Eraserhead (1977) movie poster

director David Lynch
viewed: 04/28/2014

He may be all about transcendental meditation now and have forsaken cinema, but David Lynch, from the very get-go, has been an outsider master film-maker.  And I’ve come back around to him myself.  Well, actually, for about the last 10 years or more he’s actually solidified into one of my all time favorite film-makers.  I had gone through a period of liking him as a teenager to being really annoyed with him circa Twin Peaks, and quite frankly, I hadn’t seen some of his earliest films in decades.

Case in point, Eraserhead, one of the consummate “midnight movies” of the 1970’s-1980’s, a kind of heightened level of intentional weirdness that tended to blow minds sober or inebriated.

And I think it would blow minds just as much today, particularly to the uninitiated.

It’s the far out black and white nightmare, where everything is weird, nothing makes sense, nothing really gets too explained.  There are the miniature man-made chickens that ooze black goo, the “baby”, the lady in the radiator, the whole manufacture of pencil erasers.  It’s a bleak industrial retro future hell and there is no explanation to discern why when or where anything is.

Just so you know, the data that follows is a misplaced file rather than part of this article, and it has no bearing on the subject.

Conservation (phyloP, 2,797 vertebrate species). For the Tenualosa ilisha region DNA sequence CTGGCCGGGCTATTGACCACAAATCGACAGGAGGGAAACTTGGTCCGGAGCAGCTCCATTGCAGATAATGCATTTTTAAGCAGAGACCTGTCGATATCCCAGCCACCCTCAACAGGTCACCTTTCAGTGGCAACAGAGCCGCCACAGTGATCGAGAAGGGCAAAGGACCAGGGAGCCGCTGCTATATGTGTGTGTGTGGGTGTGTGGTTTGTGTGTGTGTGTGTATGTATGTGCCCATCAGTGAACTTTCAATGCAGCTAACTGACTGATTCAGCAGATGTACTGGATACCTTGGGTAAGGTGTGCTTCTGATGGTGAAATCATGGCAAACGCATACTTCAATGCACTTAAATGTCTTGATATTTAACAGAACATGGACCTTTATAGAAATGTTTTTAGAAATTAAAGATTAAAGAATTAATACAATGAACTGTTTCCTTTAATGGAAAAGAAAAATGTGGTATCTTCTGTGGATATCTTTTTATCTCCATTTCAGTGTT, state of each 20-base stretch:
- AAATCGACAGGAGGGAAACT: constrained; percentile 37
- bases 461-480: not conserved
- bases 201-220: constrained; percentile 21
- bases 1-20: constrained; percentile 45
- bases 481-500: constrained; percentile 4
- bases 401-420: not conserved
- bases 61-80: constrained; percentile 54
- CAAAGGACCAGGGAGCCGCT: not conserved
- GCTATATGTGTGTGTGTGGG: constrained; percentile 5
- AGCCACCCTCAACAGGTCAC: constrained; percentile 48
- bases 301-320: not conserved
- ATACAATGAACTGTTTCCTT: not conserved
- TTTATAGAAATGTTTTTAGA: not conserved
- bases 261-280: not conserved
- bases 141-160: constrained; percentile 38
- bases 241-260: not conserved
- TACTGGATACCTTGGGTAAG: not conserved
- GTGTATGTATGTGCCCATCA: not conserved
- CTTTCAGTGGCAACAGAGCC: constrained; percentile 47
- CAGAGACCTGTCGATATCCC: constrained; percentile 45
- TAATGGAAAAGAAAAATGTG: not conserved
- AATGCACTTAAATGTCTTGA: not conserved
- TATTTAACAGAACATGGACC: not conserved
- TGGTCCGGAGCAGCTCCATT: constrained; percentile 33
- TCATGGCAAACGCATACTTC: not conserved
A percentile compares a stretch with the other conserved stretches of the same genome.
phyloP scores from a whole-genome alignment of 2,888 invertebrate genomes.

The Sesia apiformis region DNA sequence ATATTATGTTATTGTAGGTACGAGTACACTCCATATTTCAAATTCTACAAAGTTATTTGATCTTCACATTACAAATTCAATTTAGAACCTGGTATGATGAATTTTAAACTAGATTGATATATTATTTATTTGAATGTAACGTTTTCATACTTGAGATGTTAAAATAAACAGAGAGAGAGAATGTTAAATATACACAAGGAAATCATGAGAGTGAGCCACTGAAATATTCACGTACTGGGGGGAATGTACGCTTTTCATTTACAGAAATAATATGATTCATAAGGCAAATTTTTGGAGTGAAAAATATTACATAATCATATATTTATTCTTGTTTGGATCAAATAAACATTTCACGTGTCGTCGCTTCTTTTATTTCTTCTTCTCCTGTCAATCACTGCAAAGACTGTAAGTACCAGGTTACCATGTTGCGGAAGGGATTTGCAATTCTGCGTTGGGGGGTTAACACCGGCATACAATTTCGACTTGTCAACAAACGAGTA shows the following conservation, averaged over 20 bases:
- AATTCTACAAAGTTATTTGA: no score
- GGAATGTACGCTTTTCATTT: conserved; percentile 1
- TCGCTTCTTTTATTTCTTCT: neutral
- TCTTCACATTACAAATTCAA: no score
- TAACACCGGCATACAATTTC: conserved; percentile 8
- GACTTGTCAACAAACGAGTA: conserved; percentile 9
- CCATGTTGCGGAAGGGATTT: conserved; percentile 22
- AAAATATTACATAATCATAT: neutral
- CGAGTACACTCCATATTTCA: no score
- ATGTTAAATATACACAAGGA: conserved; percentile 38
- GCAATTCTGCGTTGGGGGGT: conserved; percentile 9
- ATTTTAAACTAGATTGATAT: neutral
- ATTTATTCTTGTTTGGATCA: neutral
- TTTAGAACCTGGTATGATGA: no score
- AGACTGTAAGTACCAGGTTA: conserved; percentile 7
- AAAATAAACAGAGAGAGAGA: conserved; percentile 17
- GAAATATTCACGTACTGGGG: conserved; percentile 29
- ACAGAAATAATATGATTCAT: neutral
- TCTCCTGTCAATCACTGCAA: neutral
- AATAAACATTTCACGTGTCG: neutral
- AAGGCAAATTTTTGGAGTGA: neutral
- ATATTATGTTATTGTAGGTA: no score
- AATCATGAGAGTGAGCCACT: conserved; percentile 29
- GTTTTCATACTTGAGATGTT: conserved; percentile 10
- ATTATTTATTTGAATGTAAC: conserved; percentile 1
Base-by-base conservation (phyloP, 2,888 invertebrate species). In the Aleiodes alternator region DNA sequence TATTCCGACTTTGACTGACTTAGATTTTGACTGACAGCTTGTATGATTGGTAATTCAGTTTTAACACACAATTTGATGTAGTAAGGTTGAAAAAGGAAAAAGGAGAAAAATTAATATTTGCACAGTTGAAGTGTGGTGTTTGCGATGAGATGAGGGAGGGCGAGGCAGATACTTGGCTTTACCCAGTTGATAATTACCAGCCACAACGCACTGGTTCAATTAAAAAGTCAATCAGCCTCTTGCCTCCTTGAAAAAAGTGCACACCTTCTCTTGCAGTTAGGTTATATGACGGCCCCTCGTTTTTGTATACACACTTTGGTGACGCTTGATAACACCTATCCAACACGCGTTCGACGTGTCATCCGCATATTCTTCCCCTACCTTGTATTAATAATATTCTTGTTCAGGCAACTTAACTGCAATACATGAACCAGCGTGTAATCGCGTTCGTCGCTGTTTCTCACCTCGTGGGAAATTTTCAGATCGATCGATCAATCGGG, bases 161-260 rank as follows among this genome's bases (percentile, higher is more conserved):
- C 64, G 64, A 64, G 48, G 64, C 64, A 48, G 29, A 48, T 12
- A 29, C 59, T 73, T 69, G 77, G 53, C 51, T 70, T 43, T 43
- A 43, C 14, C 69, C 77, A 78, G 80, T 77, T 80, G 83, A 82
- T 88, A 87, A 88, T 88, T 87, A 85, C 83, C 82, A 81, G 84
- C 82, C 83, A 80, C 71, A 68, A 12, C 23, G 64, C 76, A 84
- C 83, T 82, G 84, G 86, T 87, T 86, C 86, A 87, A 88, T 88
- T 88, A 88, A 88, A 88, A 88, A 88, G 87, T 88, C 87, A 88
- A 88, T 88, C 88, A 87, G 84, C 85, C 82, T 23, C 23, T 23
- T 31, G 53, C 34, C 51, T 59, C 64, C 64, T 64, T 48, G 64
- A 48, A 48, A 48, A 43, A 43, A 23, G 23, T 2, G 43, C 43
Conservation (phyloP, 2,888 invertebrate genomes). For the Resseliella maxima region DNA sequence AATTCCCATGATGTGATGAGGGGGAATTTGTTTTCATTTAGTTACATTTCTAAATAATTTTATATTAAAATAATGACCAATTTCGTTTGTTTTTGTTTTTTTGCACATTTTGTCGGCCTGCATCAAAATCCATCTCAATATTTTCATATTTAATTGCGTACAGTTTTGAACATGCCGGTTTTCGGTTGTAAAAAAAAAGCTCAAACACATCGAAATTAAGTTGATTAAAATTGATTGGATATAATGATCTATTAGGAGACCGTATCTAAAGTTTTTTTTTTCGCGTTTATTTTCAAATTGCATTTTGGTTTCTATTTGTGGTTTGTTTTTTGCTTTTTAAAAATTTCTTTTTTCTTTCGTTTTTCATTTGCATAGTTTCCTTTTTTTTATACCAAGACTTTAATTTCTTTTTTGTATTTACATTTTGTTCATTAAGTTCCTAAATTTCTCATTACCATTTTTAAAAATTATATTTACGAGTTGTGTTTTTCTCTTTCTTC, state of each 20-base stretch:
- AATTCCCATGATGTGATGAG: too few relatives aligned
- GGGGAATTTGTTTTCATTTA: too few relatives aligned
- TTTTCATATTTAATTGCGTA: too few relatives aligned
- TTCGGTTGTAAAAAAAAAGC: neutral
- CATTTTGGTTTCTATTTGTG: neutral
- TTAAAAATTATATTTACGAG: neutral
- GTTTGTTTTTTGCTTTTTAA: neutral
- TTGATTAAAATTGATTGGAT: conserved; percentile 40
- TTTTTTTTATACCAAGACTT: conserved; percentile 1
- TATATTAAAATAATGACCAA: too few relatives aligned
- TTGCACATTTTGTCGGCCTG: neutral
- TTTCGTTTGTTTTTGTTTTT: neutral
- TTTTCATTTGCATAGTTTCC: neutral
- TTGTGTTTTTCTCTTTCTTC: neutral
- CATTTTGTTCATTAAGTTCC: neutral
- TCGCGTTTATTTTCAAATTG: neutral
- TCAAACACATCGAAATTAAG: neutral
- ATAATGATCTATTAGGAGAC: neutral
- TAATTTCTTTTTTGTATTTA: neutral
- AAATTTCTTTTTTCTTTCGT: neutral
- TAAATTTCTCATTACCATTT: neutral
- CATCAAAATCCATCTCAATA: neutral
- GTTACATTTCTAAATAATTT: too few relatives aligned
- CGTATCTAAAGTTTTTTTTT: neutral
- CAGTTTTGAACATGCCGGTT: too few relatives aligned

In reality, it’s a surrealist terror of sex and parenting, of soul-destroying loneliness, and individuality.  Surrealist, perhaps with the capitalization.

And you know what?  It’s freaking brilliant.  An amazing, amazing film.  When I first saw it, I was 16 or so and it was probably the weirdest film that I’d ever seen.  I’m sure that I didn’t “get” it really.  Maybe I “got” that you weren’t supposed to “get” it necessarily.  It’s an idiosyncratic vision, yet universal in its disconnect and weirdness.  This time through it, I was amazed.

The baby is insanely amazing.  I guess the secrets have long been kept about how they achieved the effect of the strange thing.  I was struck how this film would be part of a baby parenting terror show with  Jan Švankmajer’s Little Otik (2000).  With a little one in a crib nearby, you might run out and stab yourself with scissors rather than face the nightmare of parenting.

The film also called to mind the universe of Andrei Tarkovsky’s fantastic Stalker (1979), which takes place in a similarly deformed future world.  Another film that has some complete sense of the unreal within the real world, a decrepit future from our decrepit present.

Many, many thoughts, really.  A final one would be that I watched this film streaming from Hulu Plus on my new Roku device, one of the “tipping point” films of finally crossing over into the contemporary technology.  Though the disc is on Criterion, or was, it was no longer available on Netflix.  I’d been wanting to see if for some time, and now, I have.